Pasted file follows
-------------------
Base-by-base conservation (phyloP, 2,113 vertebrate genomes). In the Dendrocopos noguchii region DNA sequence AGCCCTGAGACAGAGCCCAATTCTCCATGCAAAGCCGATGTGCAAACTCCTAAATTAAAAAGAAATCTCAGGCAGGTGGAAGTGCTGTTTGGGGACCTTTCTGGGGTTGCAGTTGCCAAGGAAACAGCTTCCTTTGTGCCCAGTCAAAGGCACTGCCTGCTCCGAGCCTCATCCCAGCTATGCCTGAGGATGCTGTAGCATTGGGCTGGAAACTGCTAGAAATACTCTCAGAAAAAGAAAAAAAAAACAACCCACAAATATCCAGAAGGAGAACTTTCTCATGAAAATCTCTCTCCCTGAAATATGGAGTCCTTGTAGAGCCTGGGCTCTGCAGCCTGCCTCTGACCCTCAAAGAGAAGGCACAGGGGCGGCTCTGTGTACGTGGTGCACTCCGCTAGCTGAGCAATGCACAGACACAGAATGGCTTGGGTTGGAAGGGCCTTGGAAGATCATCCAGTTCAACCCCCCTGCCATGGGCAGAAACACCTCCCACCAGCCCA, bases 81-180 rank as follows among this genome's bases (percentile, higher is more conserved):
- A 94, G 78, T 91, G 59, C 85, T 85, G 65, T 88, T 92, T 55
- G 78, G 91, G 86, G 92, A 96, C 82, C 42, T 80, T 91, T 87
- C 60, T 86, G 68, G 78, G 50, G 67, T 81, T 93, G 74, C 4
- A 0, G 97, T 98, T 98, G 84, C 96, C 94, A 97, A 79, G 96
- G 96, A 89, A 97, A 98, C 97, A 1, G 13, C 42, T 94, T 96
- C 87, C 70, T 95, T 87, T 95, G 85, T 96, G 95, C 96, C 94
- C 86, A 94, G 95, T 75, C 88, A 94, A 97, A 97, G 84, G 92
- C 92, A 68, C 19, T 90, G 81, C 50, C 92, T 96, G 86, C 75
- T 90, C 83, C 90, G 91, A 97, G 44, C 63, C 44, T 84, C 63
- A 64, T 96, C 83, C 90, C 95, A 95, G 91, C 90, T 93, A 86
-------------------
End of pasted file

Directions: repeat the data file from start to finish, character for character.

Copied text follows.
Base-by-base conservation (phyloP, 2,113 vertebrate genomes). In the Dendrocopos noguchii region DNA sequence AGCCCTGAGACAGAGCCCAATTCTCCATGCAAAGCCGATGTGCAAACTCCTAAATTAAAAAGAAATCTCAGGCAGGTGGAAGTGCTGTTTGGGGACCTTTCTGGGGTTGCAGTTGCCAAGGAAACAGCTTCCTTTGTGCCCAGTCAAAGGCACTGCCTGCTCCGAGCCTCATCCCAGCTATGCCTGAGGATGCTGTAGCATTGGGCTGGAAACTGCTAGAAATACTCTCAGAAAAAGAAAAAAAAAACAACCCACAAATATCCAGAAGGAGAACTTTCTCATGAAAATCTCTCTCCCTGAAATATGGAGTCCTTGTAGAGCCTGGGCTCTGCAGCCTGCCTCTGACCCTCAAAGAGAAGGCACAGGGGCGGCTCTGTGTACGTGGTGCACTCCGCTAGCTGAGCAATGCACAGACACAGAATGGCTTGGGTTGGAAGGGCCTTGGAAGATCATCCAGTTCAACCCCCCTGCCATGGGCAGAAACACCTCCCACCAGCCCA, bases 81-180 rank as follows among this genome's bases (percentile, higher is more conserved):
- A 94, G 78, T 91, G 59, C 85, T 85, G 65, T 88, T 92, T 55
- G 78, G 91, G 86, G 92, A 96, C 82, C 42, T 80, T 91, T 87
- C 60, T 86, G 68, G 78, G 50, G 67, T 81, T 93, G 74, C 4
- A 0, G 97, T 98, T 98, G 84, C 96, C 94, A 97, A 79, G 96
- G 96, A 89, A 97, A 98, C 97, A 1, G 13, C 42, T 94, T 96
- C 87, C 70, T 95, T 87, T 95, G 85, T 96, G 95, C 96, C 94
- C 86, A 94, G 95, T 75, C 88, A 94, A 97, A 97, G 84, G 92
- C 92, A 68, C 19, T 90, G 81, C 50, C 92, T 96, G 86, C 75
- T 90, C 83, C 90, G 91, A 97, G 44, C 63, C 44, T 84, C 63
- A 64, T 96, C 83, C 90, C 95, A 95, G 91, C 90, T 93, A 86